By Gigi Veasey, LCSW, LISAC, CCBT Grief is insidious. It affects every part of our lives and brings endless unanticipated, and often overlooked consequences. Yet it is one of...
By Gigi Veasey, LCSW, LISAC, CCBT
Grief is insidious. It affects every part of our lives and brings endless unanticipated, and often overlooked consequences. Yet it is one of the most common experiences we share in life. Understanding the intricacies of the grieving experience, and identifying the ways grief shapes your life are the most important steps in your journey towards healing.
For those in recovery, grief may have not been top of mind when you think about your struggles with addiction. I have found underlying grief has initiated increased use of substances for those who may have been occasional drinkers or users and relapses back to use for those in recovery. In our attempt to avoid feelings or sometimes the opposite, be in touch with them, we can turn to substances for support. We tend to reach for what we know and substance use may have been a primary way of coping when life got complicated or difficult. Grief may create a sense of overwhelm, and bring up feelings that may have been stuffed for years. Using may seem like a reasonable escape as we fall back into old habits and seek solutions to feeling out of control or overcome by the pain of loss of a loved one.
The loss may be complicated; meaning sudden, unanticipated, happening to the last person you would suspect. This can cause us to feel unprepared and off balance. Loss may create a sense of no closure with your loved one; perhaps not being able to be there at the time of death or being absent from a service or celebration of life. Further complications may occur if the relationship itself was tumultuous. Angry last words or unresolved relationship issues now have no opportunity to be repaired. The process of grieving can be tough.
In the recovery community the chances of having lost someone close to you due to addiction is high. I have worked with many clients who were unaware that grief was at the root of their recent relapse, or heightened feelings of depression, anxiety or loneliness. This is why I ask each person who sits before me “Have you had any significant losses in your life?” Some clients pause to consider this question and may have underlying feelings that arise, often not thought of for months or years.
Grief Waits to be Processed
It is important to note, that grief will wait for you, it does not just go away over time. Ungrieved losses will sit in the back of your heart and mind, waiting for their chance to be processed. We may dismiss these “old” losses, thinking the time has passed, or that “time heals all wounds”, yet this idea does not hold truth. I have worked with clients who have revealed stories of loss from up to 40 years prior, that continue to impact their lives. Unanticipated impacts on the way they see the world, decide what is important and not so important, and how we connect with others can all be influenced by our experiences of loss.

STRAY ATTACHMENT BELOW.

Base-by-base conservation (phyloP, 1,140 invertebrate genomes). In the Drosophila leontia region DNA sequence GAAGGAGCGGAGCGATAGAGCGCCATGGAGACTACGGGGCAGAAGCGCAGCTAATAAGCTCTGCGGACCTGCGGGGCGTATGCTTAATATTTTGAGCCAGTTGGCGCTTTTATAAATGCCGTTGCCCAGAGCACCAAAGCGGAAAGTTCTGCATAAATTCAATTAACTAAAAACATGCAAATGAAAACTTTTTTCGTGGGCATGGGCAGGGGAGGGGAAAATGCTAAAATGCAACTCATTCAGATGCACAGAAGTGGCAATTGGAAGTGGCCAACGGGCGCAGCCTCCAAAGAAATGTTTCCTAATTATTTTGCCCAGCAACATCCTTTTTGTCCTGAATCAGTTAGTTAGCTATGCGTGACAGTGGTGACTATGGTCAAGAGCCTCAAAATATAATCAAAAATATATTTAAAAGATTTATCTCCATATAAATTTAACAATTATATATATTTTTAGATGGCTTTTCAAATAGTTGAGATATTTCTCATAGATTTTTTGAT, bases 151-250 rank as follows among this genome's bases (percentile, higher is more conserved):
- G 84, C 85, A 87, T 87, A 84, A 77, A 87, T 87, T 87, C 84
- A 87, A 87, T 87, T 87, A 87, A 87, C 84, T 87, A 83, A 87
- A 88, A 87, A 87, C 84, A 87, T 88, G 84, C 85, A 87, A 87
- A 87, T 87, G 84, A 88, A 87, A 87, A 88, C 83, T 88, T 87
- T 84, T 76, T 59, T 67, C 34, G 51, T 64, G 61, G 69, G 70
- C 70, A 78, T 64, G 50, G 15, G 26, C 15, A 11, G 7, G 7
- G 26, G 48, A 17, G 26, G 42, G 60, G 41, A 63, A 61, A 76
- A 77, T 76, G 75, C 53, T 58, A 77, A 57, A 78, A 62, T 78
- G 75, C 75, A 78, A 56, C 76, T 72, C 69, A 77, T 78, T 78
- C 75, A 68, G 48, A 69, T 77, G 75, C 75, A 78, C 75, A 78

Mental emotional health is challenged when our world is turned upside down by loss. Increased symptoms of depression, anxiety and uncertainty may increase. New anxieties may arise and force you to second guess decisions, and commitments. It is vital to reach out to your support system which may feel counter-intuitive as you don’t want to burden anyone with your problems. Remember that you would gladly be there for others, without hesitation, this idea needs to work both ways.
Fears of losing another loved one can lead to avoiding close connections with others, hoping that distance will protect from or help you minimize the risk of painful loss. Some of us fear the loss of control that would come with being in touch with deep emotions. One client said to me, ”If I begin to really feel about this, I will cry and ocean”, I encouraged her to “try to cry a puddle.” It is a necessary part of healing to feel your way through grief. “The healing is through the feelings”.
There are no rules with Grief
Beware of any rules and self judgements you put on your loss. We can easily slip into minimizing what we have experienced, saying others have lost more, but whatever WE are experiencing is the most significant event in our lives. I say, “Grief is not a competitive sport”.
Self judgement, or fear of being judged by others can also be stumbling blocks to grieving, such as putting unrealistic timelines on ourselves and limits on what we decide we can show emotionally. We are individuals and will grieve differently than others and differently with each loss we encounter. This is all normal. Do leave room for all your feelings, not just the warm cuddly feelings, but the hard, painful ones too, this is all a part of healthy processing and healing when grieving.
I encourage you to take a closer look at grief and loss as you look at long term recovery in hopes that it will lead to rediscovering the unresolved pain and hopefully ah-ha moments as you connect loss to various challenges, and how you think about life. Avoid shying away from the feelings of loss, embrace the process as it will lead you to rediscover value in your life. Find ways to honor your love one, like staying clean and sober, reconnecting with solid support and letting loss illuminate a path towards joy, connection, balance and purpose. These are the gifts of grief, embrace them. After all, isn’t that what you loved one would want for you?
Gigi Veasey, LCSW, LISAC, CCBT is a psychotherapist in private practice in Phoenix, Arizona. She is also the Executive Director of Alcohol Recovery Solutions, working with adults struggling with addictions. Ms. Veasey published her first book on grief earlier this year, “Me After You: Surviving the Loss of a Loved One”. Available on Amazon, at Gifts Anon and Changing Hands Bookstores.